Fallen Guide Mark Miller: Remembering a Legend

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Mark Miller. Photo by Claudia López.

Mark Miller. Photo by Claudia López.

2/4/15 - When climbing guide Mark Miller died in a fall last Friday, January 30, the accident left an outsized hole in the tiny community of Ouray, Colorado. A big crowd is expected this evening at the Ouray Community Center for a memorial to the 50-year-old climber. At the insistence of Miller’s wife, Collette, the invitation encourages guests to wear Hawaiian shirts and bright clothes in celebration of Miller's vibrant life.

“The town is a wreck,” said Malcolm Daly, who worked with Miller to create the Gimps on Ice program for climbers with disabilities (now called Paradox Ice). “Mark helped so many people and touched so many lives. Everyone I ran into in Ouray was able to share wonderful stories about the various ways he had helped them.”

Miller fell while guiding First Gully, a four-pitch WI 3 ice climb near Eureka, about an hour from Ouray. Miller and his two clients were nearing the top of the low-angle climb, and Miller was free-soloing alongside one of the clients to give him pointers as he led the pitch. According to the clients, a large piece of ice fractured unexpectedly under Miller and carried him down the route. After descending, the climbers (including one emergency-room doctor) confirmed that Miller had died from injuries sustained in the fall.

Mark Miller teaching at the annual Paradox Ice event. Photo by Claudia López.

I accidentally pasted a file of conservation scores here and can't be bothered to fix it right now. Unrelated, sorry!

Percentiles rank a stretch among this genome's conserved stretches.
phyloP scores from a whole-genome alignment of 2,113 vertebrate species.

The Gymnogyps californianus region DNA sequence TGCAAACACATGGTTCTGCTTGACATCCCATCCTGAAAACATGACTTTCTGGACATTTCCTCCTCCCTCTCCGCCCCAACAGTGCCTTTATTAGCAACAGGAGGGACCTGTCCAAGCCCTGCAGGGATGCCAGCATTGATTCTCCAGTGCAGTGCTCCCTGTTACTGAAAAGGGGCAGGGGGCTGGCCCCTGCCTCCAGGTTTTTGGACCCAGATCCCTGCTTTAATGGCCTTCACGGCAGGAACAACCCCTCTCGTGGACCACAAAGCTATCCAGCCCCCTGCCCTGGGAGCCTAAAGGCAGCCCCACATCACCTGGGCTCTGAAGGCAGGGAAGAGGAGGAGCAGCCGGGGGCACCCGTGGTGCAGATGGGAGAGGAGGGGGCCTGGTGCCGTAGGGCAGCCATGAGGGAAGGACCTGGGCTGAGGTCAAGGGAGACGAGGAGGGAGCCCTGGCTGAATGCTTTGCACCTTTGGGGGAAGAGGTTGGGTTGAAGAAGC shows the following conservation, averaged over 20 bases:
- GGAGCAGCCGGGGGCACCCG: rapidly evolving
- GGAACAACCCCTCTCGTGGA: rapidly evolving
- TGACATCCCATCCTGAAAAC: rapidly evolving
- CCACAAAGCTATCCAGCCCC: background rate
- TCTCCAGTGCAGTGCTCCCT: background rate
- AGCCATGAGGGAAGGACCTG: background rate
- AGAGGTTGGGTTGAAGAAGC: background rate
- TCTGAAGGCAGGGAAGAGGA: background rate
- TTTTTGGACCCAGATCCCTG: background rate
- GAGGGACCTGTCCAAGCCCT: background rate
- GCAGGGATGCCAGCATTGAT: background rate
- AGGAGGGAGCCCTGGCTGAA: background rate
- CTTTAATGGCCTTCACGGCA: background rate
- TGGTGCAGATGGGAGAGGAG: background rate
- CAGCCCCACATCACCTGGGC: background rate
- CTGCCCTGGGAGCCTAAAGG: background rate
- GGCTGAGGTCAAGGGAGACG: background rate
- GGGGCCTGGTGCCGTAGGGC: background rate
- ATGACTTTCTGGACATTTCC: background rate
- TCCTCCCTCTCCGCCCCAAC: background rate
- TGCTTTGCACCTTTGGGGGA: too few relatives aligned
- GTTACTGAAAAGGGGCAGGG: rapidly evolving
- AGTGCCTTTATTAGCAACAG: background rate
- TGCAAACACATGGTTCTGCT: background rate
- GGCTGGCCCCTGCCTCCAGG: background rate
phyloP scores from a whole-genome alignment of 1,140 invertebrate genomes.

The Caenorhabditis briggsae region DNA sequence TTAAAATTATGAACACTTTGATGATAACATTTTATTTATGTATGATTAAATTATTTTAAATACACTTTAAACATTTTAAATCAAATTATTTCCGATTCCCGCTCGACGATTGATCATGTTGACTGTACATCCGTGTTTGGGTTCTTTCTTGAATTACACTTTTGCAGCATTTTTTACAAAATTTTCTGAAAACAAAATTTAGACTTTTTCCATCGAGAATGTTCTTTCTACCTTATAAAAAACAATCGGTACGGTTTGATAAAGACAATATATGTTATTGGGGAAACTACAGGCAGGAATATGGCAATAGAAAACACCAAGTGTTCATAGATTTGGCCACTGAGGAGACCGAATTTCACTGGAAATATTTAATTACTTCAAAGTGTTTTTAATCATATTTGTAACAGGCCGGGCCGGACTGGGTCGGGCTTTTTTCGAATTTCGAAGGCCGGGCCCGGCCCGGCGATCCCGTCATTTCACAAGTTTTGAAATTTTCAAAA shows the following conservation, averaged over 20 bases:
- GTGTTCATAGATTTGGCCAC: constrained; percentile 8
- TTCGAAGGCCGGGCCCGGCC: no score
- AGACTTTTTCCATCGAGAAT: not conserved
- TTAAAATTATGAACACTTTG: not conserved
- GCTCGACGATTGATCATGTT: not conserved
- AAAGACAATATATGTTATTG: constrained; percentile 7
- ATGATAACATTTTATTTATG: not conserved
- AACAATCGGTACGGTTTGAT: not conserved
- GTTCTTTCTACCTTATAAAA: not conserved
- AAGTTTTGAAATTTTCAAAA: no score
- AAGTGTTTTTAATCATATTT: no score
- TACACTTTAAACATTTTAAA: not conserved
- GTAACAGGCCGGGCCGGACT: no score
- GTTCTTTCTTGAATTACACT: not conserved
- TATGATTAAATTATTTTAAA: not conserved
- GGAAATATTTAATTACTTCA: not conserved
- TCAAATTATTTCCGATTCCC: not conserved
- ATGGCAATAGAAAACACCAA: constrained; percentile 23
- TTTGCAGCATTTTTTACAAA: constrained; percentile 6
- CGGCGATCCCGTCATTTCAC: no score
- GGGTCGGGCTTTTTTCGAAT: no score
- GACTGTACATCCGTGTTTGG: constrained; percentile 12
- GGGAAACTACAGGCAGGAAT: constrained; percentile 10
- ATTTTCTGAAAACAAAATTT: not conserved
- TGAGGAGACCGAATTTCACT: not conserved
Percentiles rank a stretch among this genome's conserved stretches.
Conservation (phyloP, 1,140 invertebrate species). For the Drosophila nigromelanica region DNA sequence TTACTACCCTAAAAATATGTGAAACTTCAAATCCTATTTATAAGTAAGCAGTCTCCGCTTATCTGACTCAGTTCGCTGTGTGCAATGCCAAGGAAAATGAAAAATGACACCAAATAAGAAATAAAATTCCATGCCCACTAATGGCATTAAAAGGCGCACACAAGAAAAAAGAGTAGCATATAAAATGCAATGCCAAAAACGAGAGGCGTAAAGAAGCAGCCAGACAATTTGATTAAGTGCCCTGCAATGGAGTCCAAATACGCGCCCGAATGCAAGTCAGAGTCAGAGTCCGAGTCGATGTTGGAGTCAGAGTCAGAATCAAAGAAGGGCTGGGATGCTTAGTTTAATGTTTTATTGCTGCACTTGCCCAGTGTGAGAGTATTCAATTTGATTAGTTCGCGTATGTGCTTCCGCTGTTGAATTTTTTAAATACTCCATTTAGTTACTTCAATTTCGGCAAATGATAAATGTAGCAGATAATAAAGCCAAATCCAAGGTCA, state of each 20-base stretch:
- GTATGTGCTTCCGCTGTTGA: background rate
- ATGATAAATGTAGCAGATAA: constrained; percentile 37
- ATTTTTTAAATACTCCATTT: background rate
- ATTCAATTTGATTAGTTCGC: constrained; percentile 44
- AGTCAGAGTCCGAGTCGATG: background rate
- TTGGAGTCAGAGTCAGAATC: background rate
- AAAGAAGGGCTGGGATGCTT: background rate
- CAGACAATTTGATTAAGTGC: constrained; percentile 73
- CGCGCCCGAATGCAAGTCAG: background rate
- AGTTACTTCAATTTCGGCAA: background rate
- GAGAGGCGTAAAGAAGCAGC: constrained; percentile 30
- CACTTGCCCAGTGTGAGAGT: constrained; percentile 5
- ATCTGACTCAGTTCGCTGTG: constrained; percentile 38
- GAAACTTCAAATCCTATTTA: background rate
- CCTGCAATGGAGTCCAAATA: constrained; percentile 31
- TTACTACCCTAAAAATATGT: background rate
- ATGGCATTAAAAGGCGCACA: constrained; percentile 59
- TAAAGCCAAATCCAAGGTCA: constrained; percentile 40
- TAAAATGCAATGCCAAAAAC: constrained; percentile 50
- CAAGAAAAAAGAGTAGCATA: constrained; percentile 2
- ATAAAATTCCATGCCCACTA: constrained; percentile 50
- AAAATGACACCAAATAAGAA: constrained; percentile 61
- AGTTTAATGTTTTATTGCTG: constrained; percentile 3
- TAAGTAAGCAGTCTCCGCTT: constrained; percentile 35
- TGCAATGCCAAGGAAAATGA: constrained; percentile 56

Mark Miller teaching at the annual Paradox Ice event. Photo by Claudia López.

The accident shocked local climbers (despite the obvious dangers of free-soloing) because Miller was regarded as a master of ice climbing—a brilliant technician. Danika Gilbert, who guided with Miller for many years, said, “He was kind of a geek about how climbing works—really intellectual about it. He and I would be watching other climbers in the Ice Park, and he’d say, ‘What would you do to turn him into a better climber?’ He could see the subtle changes that would help someone.

“He worked hard to get better at climbing and at teaching,” Gilbert added. “He once said to me, ‘Danika I don’t work that well with women. How do I teach them to swing tools better? How do you each them?’ He was always looking for some way of doing things better.”

In addition to his work as a local guide, Miller influenced the San Juan Mountains climbing community in countless ways. He was one of the earliest paid employees of the Ouray Ice Park, helping to engineer the world-renowned ice-making systems. He set competition courses for a few years at the annual Ouray Ice Festival. He volunteered on the local search and rescue and emergency medical teams. Miller also was a key figure in developing Paradox Sports’ annual ice climbing event in Ouray—the largest and longest-running program for the Boulder-based adaptive sports organization.

“Collette, his wife, told me so many times how important Paradox Ice was to him,” Daly said. “She told me he talked about it all year long.”

Photographer and Paradox volunteer Claudia López said of Miller’s work with disabled athletes, “Mark understood the mechanics of the human body like nobody's business, but more importantly he understood the power of the human spirit. He mentored and guided all of us, regardless. In his book there were no limitations."

Photos courtesy Claudia Lopez.